Wait a minute. Even if it turns out that the two-test VO2 Max is not significantly associated with small groups of ME/CFS patients, the test itself is still reliable, correct? So what happens to those people who previously dropped up to 50% on the second test??? Are such dramatic and unique results for some individuals just going to be ignored as outliers?
I get the feeling that, as far as Dr Snell is concerned, it's all a work-in-progress.
He seems to be exploring this area of research to find the best tests.
 
Regarding Beth Under in this CFSAC video:

It's just my own interpretation, and I may well change my mind, but I am encouraged by Beth Unger's attitude.
I wasn't encouraged to begin with, but I've watched parts of the video a few times now, and my perception has changed.
She isn't quite where we want her to be, but I believe she is moving in the right direction.

Some of the CFSAC members' have consistently complained about content on the CDC's websites, and their approach to diagnostic criteria and education. (And I agree with them.)

But in terms of the research that Unger is carrying out (apart from not yet incorporating two-day exercise tests - which she hasn't ruled out), much of what Unger says in the CFSAC video, in relation to the research she is carrying out, gives me cause for hope that she is taking ME seriously, and has sort of rebooted the CDC's approach to ME, starting afresh with collecting the empirical data. (Something that should have been done 30 years ago.)

She acknowledges the severity of the illness, she acknowledges the physiological changes, she acknowledges the complexity of the illness, and the unhelpful heterogeneity of the CFS criteria. And she gives no hint that ME is anything other than a serious and debilitating biomedical illness.

She says that the more symptoms someone has, the greater the severity, or vice-verse. (In other words there is a correlation between severity and the number of symptoms.) (This seems like a helpful insight, and is miles away from the psycho-social model.)

She seems to recognise that heterogeneity is the biggest problem. And she's looking for data to find well-defined subsets. That's her mission. And I think it's the correct and best mission for her to be engaged in. I think it's exactly what the CDC should be doing, as long as they do it properly.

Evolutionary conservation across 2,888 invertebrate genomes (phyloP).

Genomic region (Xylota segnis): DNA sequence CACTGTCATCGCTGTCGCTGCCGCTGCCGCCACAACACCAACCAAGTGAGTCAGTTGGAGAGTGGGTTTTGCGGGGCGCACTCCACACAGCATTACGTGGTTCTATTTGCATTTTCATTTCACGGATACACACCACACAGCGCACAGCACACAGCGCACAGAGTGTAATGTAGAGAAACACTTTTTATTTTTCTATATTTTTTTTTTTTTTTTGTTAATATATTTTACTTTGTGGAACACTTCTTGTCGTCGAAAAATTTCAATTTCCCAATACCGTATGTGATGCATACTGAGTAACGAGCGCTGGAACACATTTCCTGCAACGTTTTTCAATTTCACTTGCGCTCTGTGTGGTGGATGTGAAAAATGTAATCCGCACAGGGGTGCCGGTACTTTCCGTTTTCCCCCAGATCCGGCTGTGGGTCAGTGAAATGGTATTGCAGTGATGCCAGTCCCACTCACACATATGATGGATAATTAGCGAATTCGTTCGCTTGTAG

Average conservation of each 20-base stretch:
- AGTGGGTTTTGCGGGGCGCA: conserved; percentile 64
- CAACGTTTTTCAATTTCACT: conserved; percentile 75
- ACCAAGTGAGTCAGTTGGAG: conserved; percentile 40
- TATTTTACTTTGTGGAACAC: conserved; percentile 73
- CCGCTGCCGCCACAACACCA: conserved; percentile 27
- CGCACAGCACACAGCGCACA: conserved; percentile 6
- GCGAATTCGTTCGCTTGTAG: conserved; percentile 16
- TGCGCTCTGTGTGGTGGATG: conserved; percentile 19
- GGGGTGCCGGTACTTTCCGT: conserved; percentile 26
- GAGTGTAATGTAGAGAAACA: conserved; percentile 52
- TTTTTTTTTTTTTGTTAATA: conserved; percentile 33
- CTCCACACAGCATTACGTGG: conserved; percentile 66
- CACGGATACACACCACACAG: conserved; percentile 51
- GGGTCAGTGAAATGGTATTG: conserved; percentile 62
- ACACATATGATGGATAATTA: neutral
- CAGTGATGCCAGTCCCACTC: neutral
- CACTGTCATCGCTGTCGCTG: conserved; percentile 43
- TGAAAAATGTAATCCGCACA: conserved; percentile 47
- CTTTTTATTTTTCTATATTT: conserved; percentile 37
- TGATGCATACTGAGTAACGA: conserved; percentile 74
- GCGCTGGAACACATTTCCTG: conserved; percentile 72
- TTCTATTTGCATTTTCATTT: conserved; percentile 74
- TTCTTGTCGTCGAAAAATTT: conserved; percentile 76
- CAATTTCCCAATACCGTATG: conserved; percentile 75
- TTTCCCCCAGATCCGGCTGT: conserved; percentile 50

She's not overly keen on promoting the CCC, although perhaps the CDC do seem to be moving towards it, slowly, but she also acknowledges that Fukuda is inadequate, and that's why she's working towards new criteria, looking for empirical evidence to find well defined subsets of patients.

She says that in the long term, none of the diagnostic criteria will be perfect, and she is looking towards defining subsets by looking at treatments, and finding out the differences between the patients who respond and those who don't respond. She gave Ampligen as an example of where some patients respond to treatment and others don't.
She says that finding out why some patients respond to treatments (what it different about them - are there any biomarkers) will probably prove to be the best way forwards in terms of defining the disease. I think she's spot on.

In the video, they have a discussion about post-exertional malaise (which Unger helpfully said is not a very helpful description, and that post-exertional exacerbation, or post-exertional relapse might be better), and that seems to be one of her focuses in her study. She is aware that this might prove to be a way to define a subset, and she is aware that some experts say that this is a defining feature of ME. She's proactively looking at the related data in her study.

I wasn't too hopeful about Unger for a long time, but I think she is actually beginning to 'get it'... i.e. to understand the nature of the illness from the patients' point of view, and what needs to be done to understand it from a scientific point of view. And she seems receptive to suggestions and input from the CFSAC meeting. There's a long way to go, but I'm encouraged.

I might be wrong about it all, but that's the feeling I get from listening to her.
 
A few more details about the CDC study.

Stage 2 of Multi-site CFS Study.

Follow-up of CFS patients enrolled in Stage 1.
- Saliva for morning cortisol profile.
- Blood for DNA and RNA


Details taken from this video:
 
She says that the more symptoms someone has, the greater the severity, or vice-verse. (In other words there is a correlation between severity and the number of symptoms.) (This seems like a helpful insight, and is miles away from the psycho-social model.)
Actually this does fit into the BPS models. Many believe that the more unexplained somatic symptoms someone has, the worse their presumed psychosomatic disorder is.
 
Actually this does fit into the BPS models. Many believe that the more unexplained somatic symptoms someone has, the worse their presumed psychosomatic disorder is.